If At First You Fail, Remember Many Great Ones Before You Did Also

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If you have tried and failed, fear not: many great ones before you have experienced this fortune. What is important is not whether you have failed, but what you have done after such failure. Did you feel sorry for yourself and give up all hope of success? Or did you dust off the sweat and blood, and vow to come back stronger, and eventually win the prize? Depending on your course of action, you may end up another casualty of the ne'er-do-well society, or you just might end up making your mark on life.

If this is the first article of mine that you are reading, then you might not be aware of my background or particular interests. By training, I am an educator, schooled in the fields of mathematics and science. The topic of this article came about as I was doing some reading within a branch of advanced mathematics known as Group Theory. This particular branch forms a sub-branch of the Abstract Algebra field, and as such touches upon topics which help us to understand particular mathematical sets and the structures and operations imposed upon them.

For example, the set of polynomials forms an infinite mathematical set with certain properties. Polynomials are algebraic expressions that serve as models for many different real world phenomena, such as problems in motion, electronics, sound, and weather. The quadratic polynomials form a subset and the solutions of such are studied in my article series entitled “Algebra for Dopes: The Quadratic Equation. " One of the interesting problems concerning polynomials is whether one can find solutions for the higher degree ones, particularly those of the fourth and fifth degree. These problems were studied by a young mathematician named Evariste Galois and his famous work laid the work for Galois Theory, a sub-branch of Abstract Algebra, which would conclusively answer the questions regarding whether such fourth or fifth degree polynomials could be solved using formulas involving radicals and such as used in solving lower degree polynomials like the quadratics.

Evariste Galois’ brilliant work put an end to such vexing problems and gave mathematicians food for thought for the next two hundred years. Unfortunately this young genius was killed in a political duel in 1832, at the tender young age of twenty. What is interesting about his life is that Evariste twice failed the entrance exam to the prestigious Ecole Polytechnique, considered to this day one of the ten best universities in the world. That is correct-in the world. He eventually studied at a less prestigious university and completed his studies there. Moreover, Evariste's initial mathematical publications were received with less than laudatory fanfare.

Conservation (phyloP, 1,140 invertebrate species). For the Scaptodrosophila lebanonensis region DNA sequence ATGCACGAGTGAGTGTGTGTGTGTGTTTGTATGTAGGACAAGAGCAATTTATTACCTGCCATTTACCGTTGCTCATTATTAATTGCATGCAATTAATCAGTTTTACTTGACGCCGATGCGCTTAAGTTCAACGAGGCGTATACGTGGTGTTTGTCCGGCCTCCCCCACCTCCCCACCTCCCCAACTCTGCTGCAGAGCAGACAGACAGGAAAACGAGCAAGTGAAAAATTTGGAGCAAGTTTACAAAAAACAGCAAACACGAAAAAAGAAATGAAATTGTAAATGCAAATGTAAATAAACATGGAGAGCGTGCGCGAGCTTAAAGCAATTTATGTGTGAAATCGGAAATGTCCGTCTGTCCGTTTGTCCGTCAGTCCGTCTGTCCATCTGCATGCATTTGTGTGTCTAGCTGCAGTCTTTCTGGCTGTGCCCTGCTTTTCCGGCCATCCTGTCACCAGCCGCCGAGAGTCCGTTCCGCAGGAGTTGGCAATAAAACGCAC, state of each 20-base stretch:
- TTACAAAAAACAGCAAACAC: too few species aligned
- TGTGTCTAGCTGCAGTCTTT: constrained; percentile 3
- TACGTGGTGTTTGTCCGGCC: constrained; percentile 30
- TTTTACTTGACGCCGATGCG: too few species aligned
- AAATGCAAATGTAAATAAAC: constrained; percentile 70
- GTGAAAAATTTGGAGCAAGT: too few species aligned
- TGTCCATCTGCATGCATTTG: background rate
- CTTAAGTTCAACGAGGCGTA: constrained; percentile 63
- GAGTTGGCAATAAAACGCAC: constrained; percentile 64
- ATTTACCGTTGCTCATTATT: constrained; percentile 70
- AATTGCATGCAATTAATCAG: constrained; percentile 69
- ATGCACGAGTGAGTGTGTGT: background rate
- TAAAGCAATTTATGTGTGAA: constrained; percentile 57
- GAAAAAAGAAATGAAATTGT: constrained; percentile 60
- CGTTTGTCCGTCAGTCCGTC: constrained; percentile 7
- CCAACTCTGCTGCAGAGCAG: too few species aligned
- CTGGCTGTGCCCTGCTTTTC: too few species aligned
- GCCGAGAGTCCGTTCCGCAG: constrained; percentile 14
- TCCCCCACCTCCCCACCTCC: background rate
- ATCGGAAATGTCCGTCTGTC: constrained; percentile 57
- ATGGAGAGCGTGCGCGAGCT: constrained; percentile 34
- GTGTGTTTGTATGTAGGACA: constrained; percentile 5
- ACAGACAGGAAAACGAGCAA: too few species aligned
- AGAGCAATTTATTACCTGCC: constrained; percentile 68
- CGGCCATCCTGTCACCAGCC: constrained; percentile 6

Yet when the collected manuscripts of Galois were finally published in 1843, mathematicians realized the soundness of the ideas contained therein and the groundbreaking work that was laid with their contents. What is astounding about the life of this mathematician is the amount of work accomplished in so short a time. God only knows what contributions could have been made had Evariste lived a few more years. And all this from someone who failed to impress the very best with his less than impressive academic muster!

So the next time you think you are a failure because you tried something and failed, think again. Consider the tragic story of this young mathematician. If he failed repeatedly, but finally succeeded because he persisted, with time running so preciously short on him; then imagine what you can do, if you just do not give up. Just imagine. . .

See more at Cool Math Site and Cool Math Ebooks

Joe is a prolific writer of self-help and educational material and an award-winning former teacher of both college and high school mathematics. Joe is the creator of the Wiz Kid series of math ebooks, Arithmetic Magic, the little classic on the ABC's of arithmetic, the original collection of poetry, Poems for the Mathematically Insecure, and the short but highly effective fraction troubleshooter Fractions for the Faint of Heart. The diverse genre of his writings (novel, short story, essay, script, and poetry)-particularly in regard to its educational flavor- continues to captivate readers and to earn him recognition.

Joe propagates his teaching philosophy through his articles and books and is dedicated to helping educate children living in impoverished countries. Toward this end, he donates a portion of the proceeds from the sale of every ebook. For more information go to http://www.mathbyjoe.com .

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